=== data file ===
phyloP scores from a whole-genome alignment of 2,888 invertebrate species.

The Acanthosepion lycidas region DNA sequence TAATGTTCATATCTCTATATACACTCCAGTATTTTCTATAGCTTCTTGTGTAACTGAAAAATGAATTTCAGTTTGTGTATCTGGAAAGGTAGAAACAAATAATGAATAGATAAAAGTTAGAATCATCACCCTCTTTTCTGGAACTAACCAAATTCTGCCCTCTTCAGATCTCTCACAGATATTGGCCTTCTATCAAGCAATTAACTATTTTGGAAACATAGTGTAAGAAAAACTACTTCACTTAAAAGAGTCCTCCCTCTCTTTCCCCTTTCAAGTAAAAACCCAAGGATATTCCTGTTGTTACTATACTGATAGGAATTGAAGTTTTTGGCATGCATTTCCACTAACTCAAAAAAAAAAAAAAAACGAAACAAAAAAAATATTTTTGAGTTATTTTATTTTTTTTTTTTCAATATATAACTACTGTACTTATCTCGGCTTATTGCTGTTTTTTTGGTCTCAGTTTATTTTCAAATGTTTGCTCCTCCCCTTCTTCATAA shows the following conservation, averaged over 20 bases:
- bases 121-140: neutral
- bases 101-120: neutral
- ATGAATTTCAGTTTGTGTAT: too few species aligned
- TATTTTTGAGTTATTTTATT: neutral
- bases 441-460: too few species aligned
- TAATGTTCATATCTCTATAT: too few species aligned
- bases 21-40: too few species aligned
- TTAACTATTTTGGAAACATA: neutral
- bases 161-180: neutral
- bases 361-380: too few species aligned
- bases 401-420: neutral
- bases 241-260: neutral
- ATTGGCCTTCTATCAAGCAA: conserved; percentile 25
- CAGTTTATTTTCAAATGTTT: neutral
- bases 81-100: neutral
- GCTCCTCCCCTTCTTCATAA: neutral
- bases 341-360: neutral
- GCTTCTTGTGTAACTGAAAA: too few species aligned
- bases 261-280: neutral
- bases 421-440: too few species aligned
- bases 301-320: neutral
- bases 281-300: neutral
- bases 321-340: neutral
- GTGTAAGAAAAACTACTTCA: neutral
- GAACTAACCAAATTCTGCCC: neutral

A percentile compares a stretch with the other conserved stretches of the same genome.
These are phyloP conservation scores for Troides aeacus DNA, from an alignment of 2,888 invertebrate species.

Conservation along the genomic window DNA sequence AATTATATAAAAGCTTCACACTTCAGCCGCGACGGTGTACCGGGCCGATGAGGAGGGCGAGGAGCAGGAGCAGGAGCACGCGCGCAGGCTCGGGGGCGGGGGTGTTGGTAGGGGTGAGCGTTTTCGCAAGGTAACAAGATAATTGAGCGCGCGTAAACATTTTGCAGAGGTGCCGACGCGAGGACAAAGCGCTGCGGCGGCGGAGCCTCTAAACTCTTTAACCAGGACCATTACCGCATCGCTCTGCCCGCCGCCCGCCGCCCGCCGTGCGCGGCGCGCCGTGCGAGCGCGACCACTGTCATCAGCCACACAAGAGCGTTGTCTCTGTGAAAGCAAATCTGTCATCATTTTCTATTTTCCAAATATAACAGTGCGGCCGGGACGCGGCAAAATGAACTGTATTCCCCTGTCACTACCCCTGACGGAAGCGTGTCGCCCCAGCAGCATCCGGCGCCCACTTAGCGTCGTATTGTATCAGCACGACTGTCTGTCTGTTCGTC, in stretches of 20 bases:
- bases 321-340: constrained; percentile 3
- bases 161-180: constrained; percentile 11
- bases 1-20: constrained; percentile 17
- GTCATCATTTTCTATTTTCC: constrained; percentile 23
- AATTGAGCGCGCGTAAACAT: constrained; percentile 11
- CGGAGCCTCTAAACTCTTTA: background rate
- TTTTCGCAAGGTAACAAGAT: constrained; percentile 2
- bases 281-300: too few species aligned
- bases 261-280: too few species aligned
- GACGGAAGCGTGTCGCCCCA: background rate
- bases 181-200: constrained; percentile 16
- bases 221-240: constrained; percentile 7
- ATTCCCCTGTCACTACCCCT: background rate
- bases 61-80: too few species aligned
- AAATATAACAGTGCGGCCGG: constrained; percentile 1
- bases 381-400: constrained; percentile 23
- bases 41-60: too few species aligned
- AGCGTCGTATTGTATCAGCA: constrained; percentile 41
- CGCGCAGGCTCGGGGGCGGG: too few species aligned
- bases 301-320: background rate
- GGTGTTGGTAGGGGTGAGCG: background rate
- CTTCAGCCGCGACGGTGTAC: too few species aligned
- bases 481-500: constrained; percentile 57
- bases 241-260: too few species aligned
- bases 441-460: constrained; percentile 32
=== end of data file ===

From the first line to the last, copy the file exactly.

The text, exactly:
phyloP scores from a whole-genome alignment of 2,888 invertebrate species.

The Acanthosepion lycidas region DNA sequence TAATGTTCATATCTCTATATACACTCCAGTATTTTCTATAGCTTCTTGTGTAACTGAAAAATGAATTTCAGTTTGTGTATCTGGAAAGGTAGAAACAAATAATGAATAGATAAAAGTTAGAATCATCACCCTCTTTTCTGGAACTAACCAAATTCTGCCCTCTTCAGATCTCTCACAGATATTGGCCTTCTATCAAGCAATTAACTATTTTGGAAACATAGTGTAAGAAAAACTACTTCACTTAAAAGAGTCCTCCCTCTCTTTCCCCTTTCAAGTAAAAACCCAAGGATATTCCTGTTGTTACTATACTGATAGGAATTGAAGTTTTTGGCATGCATTTCCACTAACTCAAAAAAAAAAAAAAAACGAAACAAAAAAAATATTTTTGAGTTATTTTATTTTTTTTTTTTCAATATATAACTACTGTACTTATCTCGGCTTATTGCTGTTTTTTTGGTCTCAGTTTATTTTCAAATGTTTGCTCCTCCCCTTCTTCATAA shows the following conservation, averaged over 20 bases:
- bases 121-140: neutral
- bases 101-120: neutral
- ATGAATTTCAGTTTGTGTAT: too few species aligned
- TATTTTTGAGTTATTTTATT: neutral
- bases 441-460: too few species aligned
- TAATGTTCATATCTCTATAT: too few species aligned
- bases 21-40: too few species aligned
- TTAACTATTTTGGAAACATA: neutral
- bases 161-180: neutral
- bases 361-380: too few species aligned
- bases 401-420: neutral
- bases 241-260: neutral
- ATTGGCCTTCTATCAAGCAA: conserved; percentile 25
- CAGTTTATTTTCAAATGTTT: neutral
- bases 81-100: neutral
- GCTCCTCCCCTTCTTCATAA: neutral
- bases 341-360: neutral
- GCTTCTTGTGTAACTGAAAA: too few species aligned
- bases 261-280: neutral
- bases 421-440: too few species aligned
- bases 301-320: neutral
- bases 281-300: neutral
- bases 321-340: neutral
- GTGTAAGAAAAACTACTTCA: neutral
- GAACTAACCAAATTCTGCCC: neutral

A percentile compares a stretch with the other conserved stretches of the same genome.
These are phyloP conservation scores for Troides aeacus DNA, from an alignment of 2,888 invertebrate species.

Conservation along the genomic window DNA sequence AATTATATAAAAGCTTCACACTTCAGCCGCGACGGTGTACCGGGCCGATGAGGAGGGCGAGGAGCAGGAGCAGGAGCACGCGCGCAGGCTCGGGGGCGGGGGTGTTGGTAGGGGTGAGCGTTTTCGCAAGGTAACAAGATAATTGAGCGCGCGTAAACATTTTGCAGAGGTGCCGACGCGAGGACAAAGCGCTGCGGCGGCGGAGCCTCTAAACTCTTTAACCAGGACCATTACCGCATCGCTCTGCCCGCCGCCCGCCGCCCGCCGTGCGCGGCGCGCCGTGCGAGCGCGACCACTGTCATCAGCCACACAAGAGCGTTGTCTCTGTGAAAGCAAATCTGTCATCATTTTCTATTTTCCAAATATAACAGTGCGGCCGGGACGCGGCAAAATGAACTGTATTCCCCTGTCACTACCCCTGACGGAAGCGTGTCGCCCCAGCAGCATCCGGCGCCCACTTAGCGTCGTATTGTATCAGCACGACTGTCTGTCTGTTCGTC, in stretches of 20 bases:
- bases 321-340: constrained; percentile 3
- bases 161-180: constrained; percentile 11
- bases 1-20: constrained; percentile 17
- GTCATCATTTTCTATTTTCC: constrained; percentile 23
- AATTGAGCGCGCGTAAACAT: constrained; percentile 11
- CGGAGCCTCTAAACTCTTTA: background rate
- TTTTCGCAAGGTAACAAGAT: constrained; percentile 2
- bases 281-300: too few species aligned
- bases 261-280: too few species aligned
- GACGGAAGCGTGTCGCCCCA: background rate
- bases 181-200: constrained; percentile 16
- bases 221-240: constrained; percentile 7
- ATTCCCCTGTCACTACCCCT: background rate
- bases 61-80: too few species aligned
- AAATATAACAGTGCGGCCGG: constrained; percentile 1
- bases 381-400: constrained; percentile 23
- bases 41-60: too few species aligned
- AGCGTCGTATTGTATCAGCA: constrained; percentile 41
- CGCGCAGGCTCGGGGGCGGG: too few species aligned
- bases 301-320: background rate
- GGTGTTGGTAGGGGTGAGCG: background rate
- CTTCAGCCGCGACGGTGTAC: too few species aligned
- bases 481-500: constrained; percentile 57
- bases 241-260: too few species aligned
- bases 441-460: constrained; percentile 32